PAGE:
[Python-Dev] Semantic of isinstance

Phillip J. Eby pje at telecommunity.com
Tue Jun 27 15:59:46 CEST 2006

At 02:49 PM 6/27/2006 +0200, Martin v. Löwis wrote:
>Phillip J. Eby wrote:
> >>  It seems that the __class__ is only accessed in some cases, but not
> >> always, leading to what I think is a semantic inconsistency.
> >
> > It's not inconsistent - isinstance() checks __class__ in *addition* to
> > type() in order to allow proxying tricks like lying about your
> > __class__.  It therefore returns true if either your real type *or* your
> > __class__ matches, and as you can see, the real type is checked first.
>This is not the original rationale, though: the check for a __class__
>attribute on non-instance objects was introduced in r13520, to support
>ExtensionClasses. I never fully understood ExtensionClasses, but I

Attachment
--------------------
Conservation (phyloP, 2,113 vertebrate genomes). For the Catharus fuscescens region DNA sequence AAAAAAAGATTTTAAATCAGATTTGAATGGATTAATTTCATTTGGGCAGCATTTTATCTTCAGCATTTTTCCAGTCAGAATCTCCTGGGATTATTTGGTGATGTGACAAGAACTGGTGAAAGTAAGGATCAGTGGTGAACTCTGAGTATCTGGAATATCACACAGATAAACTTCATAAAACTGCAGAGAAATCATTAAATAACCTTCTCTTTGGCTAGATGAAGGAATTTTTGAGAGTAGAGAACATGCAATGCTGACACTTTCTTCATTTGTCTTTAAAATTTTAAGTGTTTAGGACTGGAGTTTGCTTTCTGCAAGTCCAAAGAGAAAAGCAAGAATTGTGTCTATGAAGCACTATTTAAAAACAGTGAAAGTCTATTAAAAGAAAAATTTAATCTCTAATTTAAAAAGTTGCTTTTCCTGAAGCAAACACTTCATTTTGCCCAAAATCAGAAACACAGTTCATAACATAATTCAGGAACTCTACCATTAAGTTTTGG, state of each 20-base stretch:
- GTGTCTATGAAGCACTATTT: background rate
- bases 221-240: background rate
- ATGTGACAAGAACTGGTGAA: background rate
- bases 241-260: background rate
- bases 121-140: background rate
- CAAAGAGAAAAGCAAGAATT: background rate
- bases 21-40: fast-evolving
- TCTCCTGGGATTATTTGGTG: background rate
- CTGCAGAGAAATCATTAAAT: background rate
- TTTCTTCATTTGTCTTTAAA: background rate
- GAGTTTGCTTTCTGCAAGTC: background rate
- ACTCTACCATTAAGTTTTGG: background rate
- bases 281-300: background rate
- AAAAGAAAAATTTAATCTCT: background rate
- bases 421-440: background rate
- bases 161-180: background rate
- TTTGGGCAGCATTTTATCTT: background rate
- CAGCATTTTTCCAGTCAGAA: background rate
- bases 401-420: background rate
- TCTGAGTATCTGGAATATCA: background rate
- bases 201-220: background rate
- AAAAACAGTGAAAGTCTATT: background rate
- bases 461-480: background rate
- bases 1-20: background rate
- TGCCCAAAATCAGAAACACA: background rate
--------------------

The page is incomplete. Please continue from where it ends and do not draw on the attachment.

>believe they were not based on proxying tricks. Instead, they were
>an early version of new-style classes.

Okay, well I recall discussion on zope-dev regarding making sure that 
isinstance() would support __class__ for security proxies as 
well.  However, I do not recall from the discussion whether isinstance() 
already did this as an effect of the above, so it's possible that the 
discussion was regarding an existing behavior.

In any event, ExtensionClasses are obsolete or becoming so, but security 
proxies are an ongoing need, and lying about __class__ is used by other 
projects besides Zope.

I'm not aware of anything besides ExtensionClass that lies about __bases__, 
however, which might explain why that aspect of the behavior isn't as well 
fleshed out.

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